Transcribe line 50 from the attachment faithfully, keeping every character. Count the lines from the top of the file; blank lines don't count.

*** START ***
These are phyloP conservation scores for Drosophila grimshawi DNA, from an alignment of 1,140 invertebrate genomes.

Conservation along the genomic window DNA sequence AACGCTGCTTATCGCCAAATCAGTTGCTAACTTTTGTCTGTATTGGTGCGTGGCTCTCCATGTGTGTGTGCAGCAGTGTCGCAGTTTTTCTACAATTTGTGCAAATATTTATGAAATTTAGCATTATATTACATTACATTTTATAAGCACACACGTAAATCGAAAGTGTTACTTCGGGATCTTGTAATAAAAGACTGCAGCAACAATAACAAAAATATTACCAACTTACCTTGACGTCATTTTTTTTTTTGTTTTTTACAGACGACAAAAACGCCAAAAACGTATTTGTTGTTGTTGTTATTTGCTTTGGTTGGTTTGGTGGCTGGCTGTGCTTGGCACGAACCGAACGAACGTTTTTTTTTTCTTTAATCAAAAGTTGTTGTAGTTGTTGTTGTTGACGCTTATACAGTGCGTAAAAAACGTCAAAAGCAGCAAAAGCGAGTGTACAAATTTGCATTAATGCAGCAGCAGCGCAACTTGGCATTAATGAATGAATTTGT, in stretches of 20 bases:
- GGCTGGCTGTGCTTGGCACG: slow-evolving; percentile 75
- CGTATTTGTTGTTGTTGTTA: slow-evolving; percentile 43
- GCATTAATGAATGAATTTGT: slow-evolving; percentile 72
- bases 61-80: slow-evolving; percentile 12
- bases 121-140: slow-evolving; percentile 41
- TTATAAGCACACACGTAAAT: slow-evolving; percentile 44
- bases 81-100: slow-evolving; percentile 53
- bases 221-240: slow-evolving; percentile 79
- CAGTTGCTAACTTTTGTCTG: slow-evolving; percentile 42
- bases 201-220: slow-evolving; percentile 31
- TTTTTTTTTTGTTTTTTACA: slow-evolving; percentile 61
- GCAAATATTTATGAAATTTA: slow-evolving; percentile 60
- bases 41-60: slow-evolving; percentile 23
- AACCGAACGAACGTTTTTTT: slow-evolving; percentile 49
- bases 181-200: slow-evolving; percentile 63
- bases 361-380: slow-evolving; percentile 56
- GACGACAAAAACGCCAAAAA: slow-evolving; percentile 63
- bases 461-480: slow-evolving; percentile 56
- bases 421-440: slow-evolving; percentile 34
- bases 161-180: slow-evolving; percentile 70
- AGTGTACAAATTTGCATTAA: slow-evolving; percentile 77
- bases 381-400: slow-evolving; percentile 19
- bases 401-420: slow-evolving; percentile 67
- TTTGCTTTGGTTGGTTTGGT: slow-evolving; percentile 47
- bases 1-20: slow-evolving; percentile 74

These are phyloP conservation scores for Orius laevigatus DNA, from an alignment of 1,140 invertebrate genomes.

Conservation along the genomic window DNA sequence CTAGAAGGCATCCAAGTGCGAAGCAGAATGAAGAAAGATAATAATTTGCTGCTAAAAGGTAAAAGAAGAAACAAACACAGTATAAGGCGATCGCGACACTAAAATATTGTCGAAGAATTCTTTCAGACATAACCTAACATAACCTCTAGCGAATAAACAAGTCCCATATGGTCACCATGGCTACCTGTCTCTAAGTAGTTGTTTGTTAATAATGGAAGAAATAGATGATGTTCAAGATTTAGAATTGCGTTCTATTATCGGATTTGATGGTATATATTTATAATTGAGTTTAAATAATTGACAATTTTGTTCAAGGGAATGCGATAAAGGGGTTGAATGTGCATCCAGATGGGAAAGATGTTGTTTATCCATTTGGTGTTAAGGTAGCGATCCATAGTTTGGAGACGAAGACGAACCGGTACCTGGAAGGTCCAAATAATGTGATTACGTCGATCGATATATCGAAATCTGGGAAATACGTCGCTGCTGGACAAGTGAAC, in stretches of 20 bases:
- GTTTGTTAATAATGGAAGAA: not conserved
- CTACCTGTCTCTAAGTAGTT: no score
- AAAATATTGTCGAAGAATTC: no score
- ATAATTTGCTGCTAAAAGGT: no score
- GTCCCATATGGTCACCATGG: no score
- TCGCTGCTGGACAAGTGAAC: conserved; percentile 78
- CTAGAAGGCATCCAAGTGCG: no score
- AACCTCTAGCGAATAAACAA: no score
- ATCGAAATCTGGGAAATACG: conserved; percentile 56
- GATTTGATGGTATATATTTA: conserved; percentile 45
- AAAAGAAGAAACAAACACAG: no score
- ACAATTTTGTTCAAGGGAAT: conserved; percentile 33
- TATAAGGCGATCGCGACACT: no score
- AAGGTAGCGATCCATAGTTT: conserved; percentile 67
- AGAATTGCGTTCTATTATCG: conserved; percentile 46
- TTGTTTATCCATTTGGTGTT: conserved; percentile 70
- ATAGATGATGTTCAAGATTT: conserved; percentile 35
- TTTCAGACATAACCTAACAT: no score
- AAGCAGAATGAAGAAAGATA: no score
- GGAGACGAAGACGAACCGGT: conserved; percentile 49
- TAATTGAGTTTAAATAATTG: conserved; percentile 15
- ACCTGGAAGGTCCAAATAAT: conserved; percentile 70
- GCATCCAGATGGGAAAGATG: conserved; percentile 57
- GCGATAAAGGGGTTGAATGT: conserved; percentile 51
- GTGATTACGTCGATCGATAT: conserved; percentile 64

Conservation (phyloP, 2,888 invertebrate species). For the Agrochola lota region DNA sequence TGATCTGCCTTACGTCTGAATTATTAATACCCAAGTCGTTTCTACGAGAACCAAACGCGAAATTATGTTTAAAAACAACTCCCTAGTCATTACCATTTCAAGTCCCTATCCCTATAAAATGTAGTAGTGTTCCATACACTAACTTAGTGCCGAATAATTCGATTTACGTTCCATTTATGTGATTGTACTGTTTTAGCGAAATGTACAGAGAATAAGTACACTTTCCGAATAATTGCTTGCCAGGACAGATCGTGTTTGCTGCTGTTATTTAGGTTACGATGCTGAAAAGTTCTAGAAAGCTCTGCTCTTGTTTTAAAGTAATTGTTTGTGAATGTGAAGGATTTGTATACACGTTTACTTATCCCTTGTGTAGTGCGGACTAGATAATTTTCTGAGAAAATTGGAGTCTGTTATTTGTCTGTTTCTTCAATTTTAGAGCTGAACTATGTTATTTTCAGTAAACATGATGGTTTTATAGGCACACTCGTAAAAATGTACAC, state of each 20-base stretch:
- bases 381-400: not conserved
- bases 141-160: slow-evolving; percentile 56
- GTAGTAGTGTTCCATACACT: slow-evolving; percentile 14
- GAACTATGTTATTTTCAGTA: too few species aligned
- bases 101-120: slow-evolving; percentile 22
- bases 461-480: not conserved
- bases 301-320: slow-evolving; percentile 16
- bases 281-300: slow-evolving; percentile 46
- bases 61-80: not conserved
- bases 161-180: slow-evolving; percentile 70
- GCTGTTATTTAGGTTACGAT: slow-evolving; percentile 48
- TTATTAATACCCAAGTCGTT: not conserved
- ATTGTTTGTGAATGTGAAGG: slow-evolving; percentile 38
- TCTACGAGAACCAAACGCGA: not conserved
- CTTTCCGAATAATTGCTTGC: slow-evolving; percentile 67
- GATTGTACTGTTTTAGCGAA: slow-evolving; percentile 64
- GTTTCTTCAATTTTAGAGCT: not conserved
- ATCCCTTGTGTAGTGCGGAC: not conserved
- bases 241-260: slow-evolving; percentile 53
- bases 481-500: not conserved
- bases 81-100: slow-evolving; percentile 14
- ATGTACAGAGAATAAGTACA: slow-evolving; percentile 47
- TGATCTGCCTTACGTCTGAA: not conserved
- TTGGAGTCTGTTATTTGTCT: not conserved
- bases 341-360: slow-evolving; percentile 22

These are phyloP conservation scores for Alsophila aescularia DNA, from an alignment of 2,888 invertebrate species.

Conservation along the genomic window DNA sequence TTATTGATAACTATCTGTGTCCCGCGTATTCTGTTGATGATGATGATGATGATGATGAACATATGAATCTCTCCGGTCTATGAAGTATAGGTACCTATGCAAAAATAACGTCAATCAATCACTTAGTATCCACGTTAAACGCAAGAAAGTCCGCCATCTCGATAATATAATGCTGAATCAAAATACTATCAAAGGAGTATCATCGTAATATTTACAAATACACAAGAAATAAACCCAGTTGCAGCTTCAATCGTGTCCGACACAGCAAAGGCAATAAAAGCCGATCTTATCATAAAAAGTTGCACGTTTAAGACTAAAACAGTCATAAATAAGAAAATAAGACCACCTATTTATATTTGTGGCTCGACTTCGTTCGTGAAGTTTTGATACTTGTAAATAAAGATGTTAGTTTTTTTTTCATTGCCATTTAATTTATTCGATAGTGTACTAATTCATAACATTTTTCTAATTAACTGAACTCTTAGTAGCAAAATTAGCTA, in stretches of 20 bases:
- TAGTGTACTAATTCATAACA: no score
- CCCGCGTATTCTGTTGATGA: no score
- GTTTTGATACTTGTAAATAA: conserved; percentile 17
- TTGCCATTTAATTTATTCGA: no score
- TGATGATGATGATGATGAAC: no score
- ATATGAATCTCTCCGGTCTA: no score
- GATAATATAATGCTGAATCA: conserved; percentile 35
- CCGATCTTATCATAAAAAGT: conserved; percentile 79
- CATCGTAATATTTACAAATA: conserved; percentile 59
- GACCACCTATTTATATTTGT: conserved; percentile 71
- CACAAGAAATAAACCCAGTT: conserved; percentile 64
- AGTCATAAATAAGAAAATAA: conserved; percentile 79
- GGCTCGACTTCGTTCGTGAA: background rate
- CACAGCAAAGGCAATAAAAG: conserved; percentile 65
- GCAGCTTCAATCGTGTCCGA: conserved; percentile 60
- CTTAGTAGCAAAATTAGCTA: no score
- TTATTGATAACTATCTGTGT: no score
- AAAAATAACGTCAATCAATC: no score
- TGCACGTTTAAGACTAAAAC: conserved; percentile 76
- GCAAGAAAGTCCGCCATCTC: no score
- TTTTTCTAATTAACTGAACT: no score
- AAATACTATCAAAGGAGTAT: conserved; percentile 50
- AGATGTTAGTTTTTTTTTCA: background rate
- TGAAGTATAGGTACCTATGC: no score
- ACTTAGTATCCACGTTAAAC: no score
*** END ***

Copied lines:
- TAATTGAGTTTAAATAATTG: conserved; percentile 15